Today's Veterinary Practice

MAY-JUN 2018

Today's Veterinary Practice provides comprehensive information to keep every small animal practitioner up to date on companion animal medicine and surgery as well as practice building and management.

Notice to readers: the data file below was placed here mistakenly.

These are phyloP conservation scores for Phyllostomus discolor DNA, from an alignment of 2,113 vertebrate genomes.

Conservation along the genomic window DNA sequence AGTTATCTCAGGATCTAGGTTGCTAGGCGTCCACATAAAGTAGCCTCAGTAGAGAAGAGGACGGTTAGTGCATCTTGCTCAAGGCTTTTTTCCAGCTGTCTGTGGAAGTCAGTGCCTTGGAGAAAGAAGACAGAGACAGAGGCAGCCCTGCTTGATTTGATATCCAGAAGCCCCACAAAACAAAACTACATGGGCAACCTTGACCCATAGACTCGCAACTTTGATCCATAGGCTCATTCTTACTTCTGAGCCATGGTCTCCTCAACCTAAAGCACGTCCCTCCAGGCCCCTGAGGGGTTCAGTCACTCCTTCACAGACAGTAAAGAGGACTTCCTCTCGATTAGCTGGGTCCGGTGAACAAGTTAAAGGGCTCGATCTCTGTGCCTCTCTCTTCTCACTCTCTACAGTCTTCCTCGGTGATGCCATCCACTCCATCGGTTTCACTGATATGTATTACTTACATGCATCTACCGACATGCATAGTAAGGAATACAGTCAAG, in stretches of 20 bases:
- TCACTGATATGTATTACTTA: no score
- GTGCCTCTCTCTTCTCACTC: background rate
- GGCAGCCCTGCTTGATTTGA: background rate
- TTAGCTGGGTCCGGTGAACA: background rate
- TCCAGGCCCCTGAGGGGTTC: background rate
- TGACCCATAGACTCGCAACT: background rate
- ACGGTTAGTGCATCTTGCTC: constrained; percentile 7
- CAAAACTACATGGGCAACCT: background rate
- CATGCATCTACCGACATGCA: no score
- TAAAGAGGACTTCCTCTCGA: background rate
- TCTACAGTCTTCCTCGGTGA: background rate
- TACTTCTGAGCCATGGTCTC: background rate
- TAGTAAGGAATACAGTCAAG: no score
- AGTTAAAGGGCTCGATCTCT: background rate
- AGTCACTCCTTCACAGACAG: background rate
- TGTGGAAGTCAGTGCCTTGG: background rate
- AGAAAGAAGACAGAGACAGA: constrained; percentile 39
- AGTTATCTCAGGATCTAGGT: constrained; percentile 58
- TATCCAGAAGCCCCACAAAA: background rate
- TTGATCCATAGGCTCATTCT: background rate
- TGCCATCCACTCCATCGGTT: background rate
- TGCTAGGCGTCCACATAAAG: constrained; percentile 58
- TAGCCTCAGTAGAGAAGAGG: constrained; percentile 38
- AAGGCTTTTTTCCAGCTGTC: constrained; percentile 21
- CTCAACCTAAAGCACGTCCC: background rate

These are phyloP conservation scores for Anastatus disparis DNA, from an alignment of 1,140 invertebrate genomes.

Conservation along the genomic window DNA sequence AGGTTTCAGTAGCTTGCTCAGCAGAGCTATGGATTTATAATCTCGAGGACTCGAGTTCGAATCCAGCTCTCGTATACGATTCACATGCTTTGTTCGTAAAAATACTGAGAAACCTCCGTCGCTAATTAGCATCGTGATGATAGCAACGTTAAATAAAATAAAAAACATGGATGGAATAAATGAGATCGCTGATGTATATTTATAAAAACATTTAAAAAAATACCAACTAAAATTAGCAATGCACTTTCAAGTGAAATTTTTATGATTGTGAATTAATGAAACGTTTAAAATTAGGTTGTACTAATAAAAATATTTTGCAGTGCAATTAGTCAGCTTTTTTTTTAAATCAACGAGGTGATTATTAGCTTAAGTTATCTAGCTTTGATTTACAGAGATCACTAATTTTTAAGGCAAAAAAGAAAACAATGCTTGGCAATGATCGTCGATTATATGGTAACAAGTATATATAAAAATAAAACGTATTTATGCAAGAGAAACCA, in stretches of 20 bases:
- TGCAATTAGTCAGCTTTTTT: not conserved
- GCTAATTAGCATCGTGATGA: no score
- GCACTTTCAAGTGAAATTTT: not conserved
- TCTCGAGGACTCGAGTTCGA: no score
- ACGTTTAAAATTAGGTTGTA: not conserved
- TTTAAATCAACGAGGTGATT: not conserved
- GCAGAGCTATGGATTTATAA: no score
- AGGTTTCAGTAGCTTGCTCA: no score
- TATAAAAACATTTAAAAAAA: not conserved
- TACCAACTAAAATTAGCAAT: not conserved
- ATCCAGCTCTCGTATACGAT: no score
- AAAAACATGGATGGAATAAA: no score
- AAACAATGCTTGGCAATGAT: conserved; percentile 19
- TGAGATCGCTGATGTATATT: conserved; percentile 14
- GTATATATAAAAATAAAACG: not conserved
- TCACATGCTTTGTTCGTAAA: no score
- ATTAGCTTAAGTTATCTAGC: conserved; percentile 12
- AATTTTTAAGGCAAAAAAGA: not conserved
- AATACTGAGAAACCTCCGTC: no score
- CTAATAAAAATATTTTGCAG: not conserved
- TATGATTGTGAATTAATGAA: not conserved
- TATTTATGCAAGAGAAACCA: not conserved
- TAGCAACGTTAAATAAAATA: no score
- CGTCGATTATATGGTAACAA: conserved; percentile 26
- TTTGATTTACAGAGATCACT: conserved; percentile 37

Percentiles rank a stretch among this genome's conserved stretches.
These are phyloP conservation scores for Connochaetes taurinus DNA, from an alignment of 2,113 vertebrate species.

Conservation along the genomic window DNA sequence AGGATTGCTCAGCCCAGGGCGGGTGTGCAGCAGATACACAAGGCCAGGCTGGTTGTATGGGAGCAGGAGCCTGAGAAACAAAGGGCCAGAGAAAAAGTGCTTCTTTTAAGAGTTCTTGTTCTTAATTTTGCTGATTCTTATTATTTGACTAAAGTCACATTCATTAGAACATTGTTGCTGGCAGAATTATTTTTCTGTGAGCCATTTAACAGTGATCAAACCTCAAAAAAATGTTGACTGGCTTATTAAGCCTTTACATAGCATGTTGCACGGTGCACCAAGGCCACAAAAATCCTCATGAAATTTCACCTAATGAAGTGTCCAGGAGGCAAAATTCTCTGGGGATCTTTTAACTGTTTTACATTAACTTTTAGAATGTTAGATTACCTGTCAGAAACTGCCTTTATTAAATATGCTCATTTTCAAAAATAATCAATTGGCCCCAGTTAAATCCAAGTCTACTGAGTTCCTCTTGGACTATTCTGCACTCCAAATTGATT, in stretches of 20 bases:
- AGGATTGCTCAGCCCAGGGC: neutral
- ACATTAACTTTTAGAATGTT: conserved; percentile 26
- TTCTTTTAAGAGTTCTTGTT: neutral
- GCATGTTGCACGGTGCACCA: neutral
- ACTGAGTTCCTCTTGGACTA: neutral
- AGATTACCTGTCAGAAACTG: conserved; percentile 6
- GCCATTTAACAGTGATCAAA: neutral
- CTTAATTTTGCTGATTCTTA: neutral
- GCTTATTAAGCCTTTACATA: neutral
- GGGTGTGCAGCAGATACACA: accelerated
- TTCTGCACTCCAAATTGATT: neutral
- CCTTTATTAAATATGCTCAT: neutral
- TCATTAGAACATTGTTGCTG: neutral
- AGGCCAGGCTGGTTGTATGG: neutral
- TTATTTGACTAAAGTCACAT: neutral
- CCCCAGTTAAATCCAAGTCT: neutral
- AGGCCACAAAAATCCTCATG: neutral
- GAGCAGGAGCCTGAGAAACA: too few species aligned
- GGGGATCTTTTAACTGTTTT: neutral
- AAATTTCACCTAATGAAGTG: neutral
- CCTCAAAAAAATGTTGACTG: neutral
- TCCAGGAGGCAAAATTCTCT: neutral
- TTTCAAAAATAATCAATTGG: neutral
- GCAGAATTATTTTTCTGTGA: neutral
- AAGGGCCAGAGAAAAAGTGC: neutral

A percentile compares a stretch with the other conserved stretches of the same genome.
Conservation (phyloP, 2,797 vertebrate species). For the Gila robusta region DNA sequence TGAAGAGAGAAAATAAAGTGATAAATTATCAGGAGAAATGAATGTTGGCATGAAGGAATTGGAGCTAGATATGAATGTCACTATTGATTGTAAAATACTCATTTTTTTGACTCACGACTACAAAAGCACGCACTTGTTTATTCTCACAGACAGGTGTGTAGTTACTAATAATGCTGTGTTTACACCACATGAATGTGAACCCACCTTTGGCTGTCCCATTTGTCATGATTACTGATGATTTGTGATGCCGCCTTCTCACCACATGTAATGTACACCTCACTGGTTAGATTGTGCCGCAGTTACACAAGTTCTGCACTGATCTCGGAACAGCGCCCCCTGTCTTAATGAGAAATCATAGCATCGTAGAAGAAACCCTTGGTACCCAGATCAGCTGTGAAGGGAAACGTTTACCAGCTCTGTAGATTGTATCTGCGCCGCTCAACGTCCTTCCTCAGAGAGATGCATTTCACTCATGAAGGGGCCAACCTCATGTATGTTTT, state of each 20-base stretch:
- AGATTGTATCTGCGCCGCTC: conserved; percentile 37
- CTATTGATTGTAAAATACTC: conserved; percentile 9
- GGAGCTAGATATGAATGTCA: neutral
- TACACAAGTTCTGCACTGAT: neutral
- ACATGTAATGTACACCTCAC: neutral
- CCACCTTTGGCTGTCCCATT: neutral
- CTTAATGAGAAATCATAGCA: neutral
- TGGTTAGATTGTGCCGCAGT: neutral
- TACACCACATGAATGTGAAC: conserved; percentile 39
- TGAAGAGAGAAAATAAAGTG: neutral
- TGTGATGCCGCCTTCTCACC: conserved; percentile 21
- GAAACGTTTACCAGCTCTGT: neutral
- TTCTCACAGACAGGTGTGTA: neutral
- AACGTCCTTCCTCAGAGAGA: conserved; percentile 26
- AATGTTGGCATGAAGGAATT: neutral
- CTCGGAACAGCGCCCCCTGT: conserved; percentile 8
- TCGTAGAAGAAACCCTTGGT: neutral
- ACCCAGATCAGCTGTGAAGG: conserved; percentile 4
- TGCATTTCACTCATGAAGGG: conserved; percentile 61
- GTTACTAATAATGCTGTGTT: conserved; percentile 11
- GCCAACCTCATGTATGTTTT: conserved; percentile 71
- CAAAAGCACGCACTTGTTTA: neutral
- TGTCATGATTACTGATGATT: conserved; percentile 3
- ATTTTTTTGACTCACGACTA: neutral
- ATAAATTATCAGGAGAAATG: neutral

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PEER REVIEWED 30 CE: CONGESTIVE HEART FAILURE IN CANINES stimuli for aldosterone release; therefore, ACE inhibition should reduce aldosterone levels. While this may true in the short term for some dogs, many dogs experience aldosterone escape and levels rapidly rise again. 10 These patients will probably benefit from additional aldosterone blockade from spironolactone. In humans, ACE inhibitors may cause cough, and these patients are generally switched to an angiotensin receptor blocker, such as losartan. These drugs have been used in dogs, but as canine patients are coughing anyway, it is difficult to justify the increased costs or identify increased coughing. Spironolactone, an aldosterone antagonist, is an extremely mild diuretic—it is difficult to document an increase in thirst in a dog given this drug. As a single agent, spironolactone is rarely sufficiently potent to control CHF, and clinical improvements are unlikely to be seen. However, there is good evidence that dogs with DMVD live longer if they receive spironolactone. 11 If not started right away, spironolactone can be introduced at the first or second recheck visit to allow the owner to come to terms with the number and frequency of the dog's medications before adding another tablet. The dose of spironolactone is 1 to 2 mg/kg PO q24h with food, as it is fat soluble, and absorption is increased with a meal. The main side effect of spironolactone in humans, gynecomastia, has not been reported in dogs. However, dogs should be monitored for the development of hyperkalemia. Additional Options If an arrhythmia is present, antiarrhythmic drugs may be indicated. Ventricular arrhythmias severe enough to require treatment are more common in DCM than mitral regurgitation; class 1 and 3 agents are used, with drugs such as mexiletine and sotalol being the most effective. 12 Side effects of mexiletine are usually gastrointestinal. Sotalol can exacerbate bradyarrhythmias and should be used with caution in patients with CHF. Atrial premature complexes, caused by stretching of the atrial myocardium, may not require specific treatment if they are infrequent. However, sustained atrial tachycardia and atrial fibrillation ( FIGURE 3 ) which is characterized by an irregularly irregular rhythm usually require rate control, as the sustained fast rate can result in a chronic tachy cardiomyopathy. A combination of digoxin and diltiazem gives better rate control in atrial fibrillation than either drug alone, but it has yet to be demonstrated that this combination results in an increased life expectancy. 13 Beta-blockers may seem a logical approach to rate control as they are used extensively in human patients with CHF and improved longevity is well documented. Unfortunately, the negative inotropic effects can be significant, particularly in canine patients with poor systolic function (eg, DCM). Furthermore, in the acute setting, the patient may require the extra inotropic and chronotropic support that beta stimulation provides to maintain output. For that reason, beta-blockers should never be administered to patients with acute CHF. FIGURE 3. Electrocardiogram from a dog in atrial fibrillation. There is a lack of P waves on any limb lead and a supraventricular tachycardia with an irregularly irregular rhythm. 50 mm/sec and 1 cm/mV. FIGURE 4. Echocardiogram from right parasternal long axis showing the left side of the heart and the mitral valve from a dog with degenerative mitral valve disease. A flail anterior mitral valve leaflet can be seen prolapsing back into the left atrium during systole.

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